Thursday, October 19, 2006

The Bill that Broke the Constitution

Here at SLU we have formed a new group, Save Our Constitution, to fight the recent attack on basic civil rights by the Bush administration. Right now we are drafting up promotional material for a teach-in we will have Nov. 3. This is some copy I have generated that I think captures where the group is heading. I’m putting it up here in draft form for comments.

The Bill that Broke the Constitution

On October 18, 2006, George W. Bush signed the Military Commissions Act into law. The bill was described in the media as merely a “controversial” decision about what to do with the detainees in Guantánamo and elsewhere. In fact, it gives the President unprecedented powers and strips ordinary people of the most basic of rights. The right whose death we mourn the most is habeas corpus, a right so basic most people aren’t even aware it has a name, let alone that it can be taken away. Habeas corpus is your right to tell your case to a judge if you have been arrested. Millions of people no longer have this right. They can languish indefinitely in prisons for no reason, dependant entirely on the whim of their captors. And the collapse of basic human rights is not limited to foreigners or people outside America. Under the Military Commissions Act the president and secretary of defense can declare anyone they want, including American citizens, enemy combatants. Once this happens, you have almost no legal protection. Jose Padilla, an American citizen, was declared an enemy combatant, and he was held without charges and tortured for three years. There is nothing preventing this from happening to you.

Torture

We can never forget that real people are suffering horribly at the hands of our government, and no good is coming from it. More and more stories are coming out about people who were arrested on faulty information or no information at all, tortured horribly, and then released without any charges being pressed against them. Muhibullo Adulkarim Umarov a native of Tajikistan, was arrested in Pakistan following a bombing in Karachi, sent to Guantánamo No evidence was ever presented linking him to the bombing which was eventually shown to be the work of a Pakistani, Sohail Akhtar. After two years, someone realized that they had no reason to hold Umarov. He was taken to the office of an American official who told him he was going to be freed, asked him not to blame America, gave him a hug, and sent him on his way.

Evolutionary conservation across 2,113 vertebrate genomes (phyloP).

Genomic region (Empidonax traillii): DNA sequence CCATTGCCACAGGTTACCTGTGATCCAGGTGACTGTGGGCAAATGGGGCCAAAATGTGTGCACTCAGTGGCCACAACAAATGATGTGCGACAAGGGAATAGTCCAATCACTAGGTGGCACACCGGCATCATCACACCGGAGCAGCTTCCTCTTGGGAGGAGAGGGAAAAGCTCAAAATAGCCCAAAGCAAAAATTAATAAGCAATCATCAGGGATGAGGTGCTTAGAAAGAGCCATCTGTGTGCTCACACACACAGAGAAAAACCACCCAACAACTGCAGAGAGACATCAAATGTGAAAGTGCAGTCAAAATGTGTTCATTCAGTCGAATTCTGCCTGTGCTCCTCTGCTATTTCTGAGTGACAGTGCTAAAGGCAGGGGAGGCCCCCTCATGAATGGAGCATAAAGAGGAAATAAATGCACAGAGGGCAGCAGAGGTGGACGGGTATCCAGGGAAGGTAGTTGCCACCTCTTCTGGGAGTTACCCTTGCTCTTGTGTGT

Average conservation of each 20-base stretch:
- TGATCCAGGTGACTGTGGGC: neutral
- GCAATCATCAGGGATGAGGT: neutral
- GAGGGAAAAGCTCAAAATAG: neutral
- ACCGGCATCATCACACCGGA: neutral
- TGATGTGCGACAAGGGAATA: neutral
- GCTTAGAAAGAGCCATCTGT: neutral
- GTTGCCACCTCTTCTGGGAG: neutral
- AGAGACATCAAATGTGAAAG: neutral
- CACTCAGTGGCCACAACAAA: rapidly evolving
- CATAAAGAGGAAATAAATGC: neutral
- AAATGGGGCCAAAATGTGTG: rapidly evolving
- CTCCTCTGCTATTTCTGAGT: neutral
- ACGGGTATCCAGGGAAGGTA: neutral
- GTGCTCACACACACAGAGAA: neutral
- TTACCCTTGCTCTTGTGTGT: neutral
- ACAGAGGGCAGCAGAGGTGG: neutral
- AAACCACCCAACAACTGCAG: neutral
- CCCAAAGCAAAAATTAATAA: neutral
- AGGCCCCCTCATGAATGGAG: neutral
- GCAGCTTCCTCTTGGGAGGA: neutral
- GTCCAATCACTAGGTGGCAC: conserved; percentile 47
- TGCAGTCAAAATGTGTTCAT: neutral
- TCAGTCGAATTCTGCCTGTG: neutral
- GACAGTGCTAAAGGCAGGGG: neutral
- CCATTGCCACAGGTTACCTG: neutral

This can happen because there is no public oversight over who gets arrested, why they are held, or what is done to them. Bounty hunters in Pakistan pick up whoever they can just to get paid. Innocent people are turned over to the new secret police because someone wanted to settle a score or do in a rival. Trial by jury was developed long ago to prevent these abuses, but now we are slipping back into barbarism.

The Politics of Fear

How is this possible? Why have we allowed this to happen? The answer is simple, we have been made to fear. The president and his enablers in congress used the tragedy of September 11 to advance an agenda that had nothing to do with the attacks. This manipulation included inventing the “war on terror” a strange conflict against an undefined enemy for an indefinite period of time. Past leaders facing real armies have told us not to fear. This administration is now telling us to fear, to fear everyone and no one, and to take their word for it when they announce that someone is the enemy. We are in an era where big lies are used to destroy basic rights. The time has come to say “stop.”

2 comments:

_Thomas Williams said...

This has become more than simply a fight to save our Constitution. It is now a worldwide struggle for justice and human rights. The United States has just joined every nation on earth ruled by despots and thugs.

Rob Helpy-Chalk said...

You're right. What is really important here is not the constitution itself, but the principles which it is based on. In America, though, the way to fight for those principles is to fight for the constitution.